Crown Counsel simultaneously serving as Crown Prosecutor, leaving the government service in 1975 for private law practice. Between 1980 and 1981, she became the first woman to serve as president of the Bar Association. During her presidency she led in the adoption and promulgation of The Bahamas Bar Act.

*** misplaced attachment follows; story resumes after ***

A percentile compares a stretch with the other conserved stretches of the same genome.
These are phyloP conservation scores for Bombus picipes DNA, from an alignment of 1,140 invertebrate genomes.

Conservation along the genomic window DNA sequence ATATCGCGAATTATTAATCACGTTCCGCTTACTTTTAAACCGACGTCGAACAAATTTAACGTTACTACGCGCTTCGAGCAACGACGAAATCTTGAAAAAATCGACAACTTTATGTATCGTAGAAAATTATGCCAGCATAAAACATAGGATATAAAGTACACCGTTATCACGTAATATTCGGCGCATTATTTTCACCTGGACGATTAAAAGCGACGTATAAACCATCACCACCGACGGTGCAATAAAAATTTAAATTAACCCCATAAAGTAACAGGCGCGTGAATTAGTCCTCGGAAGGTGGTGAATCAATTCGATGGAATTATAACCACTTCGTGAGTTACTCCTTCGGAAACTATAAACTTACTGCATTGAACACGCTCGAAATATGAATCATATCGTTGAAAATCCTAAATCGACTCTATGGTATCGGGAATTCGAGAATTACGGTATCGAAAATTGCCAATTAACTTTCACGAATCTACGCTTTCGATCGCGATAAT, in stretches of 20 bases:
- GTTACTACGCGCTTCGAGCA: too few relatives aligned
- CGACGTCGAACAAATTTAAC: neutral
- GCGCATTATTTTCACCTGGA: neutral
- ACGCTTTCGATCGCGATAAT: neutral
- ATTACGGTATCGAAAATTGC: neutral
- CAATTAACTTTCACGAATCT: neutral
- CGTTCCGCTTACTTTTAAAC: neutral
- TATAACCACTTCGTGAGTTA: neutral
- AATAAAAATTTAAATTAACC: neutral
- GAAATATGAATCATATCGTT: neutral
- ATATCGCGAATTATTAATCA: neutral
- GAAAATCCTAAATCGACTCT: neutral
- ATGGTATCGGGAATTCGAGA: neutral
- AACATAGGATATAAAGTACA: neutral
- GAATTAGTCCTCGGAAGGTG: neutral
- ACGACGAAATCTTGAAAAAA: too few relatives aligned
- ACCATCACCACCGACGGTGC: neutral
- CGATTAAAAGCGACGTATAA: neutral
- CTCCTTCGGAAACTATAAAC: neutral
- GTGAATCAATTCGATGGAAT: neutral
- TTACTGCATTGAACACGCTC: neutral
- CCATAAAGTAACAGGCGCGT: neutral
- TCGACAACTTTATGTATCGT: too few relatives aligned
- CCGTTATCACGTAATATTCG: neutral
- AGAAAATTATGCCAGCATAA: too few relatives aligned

Throughout her employment in the Public Service, Bostwick was an active member of the Public Service Union, serving as Shop Steward for the Legal Department, on the Executive and as Secretary General from 1967 to 1971. mIn 1977, Dame Bostwick ran in the Pinedale constituency, where she was unsuccessful in her bid. She was then appointed as a Senator in 1977 and in 1982, she ran as a candidate of the Free National Movement (FNM) winning her race and becoming the first woman to serve in the House of Assembly. For the next twenty years, she served as MP for the Yamacraw Constituency. She championed family law, women’s and children’s rights and played a pivotal role in bringing about significant changes to the 3 Matrimonial Causes Act (1978); the Affiliation Proceedings Act (1981); and sponsoring the Female Employees (Grant of Maternity Leave) Act (1988); and the Sexual Offenses and Domestic Violence Act (1991) The Inheritance Act and The Status of Children Act She was appointed Minister of National Insurance Housing and Social Service from 1992 to 1994 and served from 1994 to 1995 as Minister of Justice and Immigration. Between 1994 and 2002 she served for two periods as Attorney General and simultaneously served as Minister of Foreign Affairs (1994) and Minister with responsibility and for Women’s Affairs (1992-2002)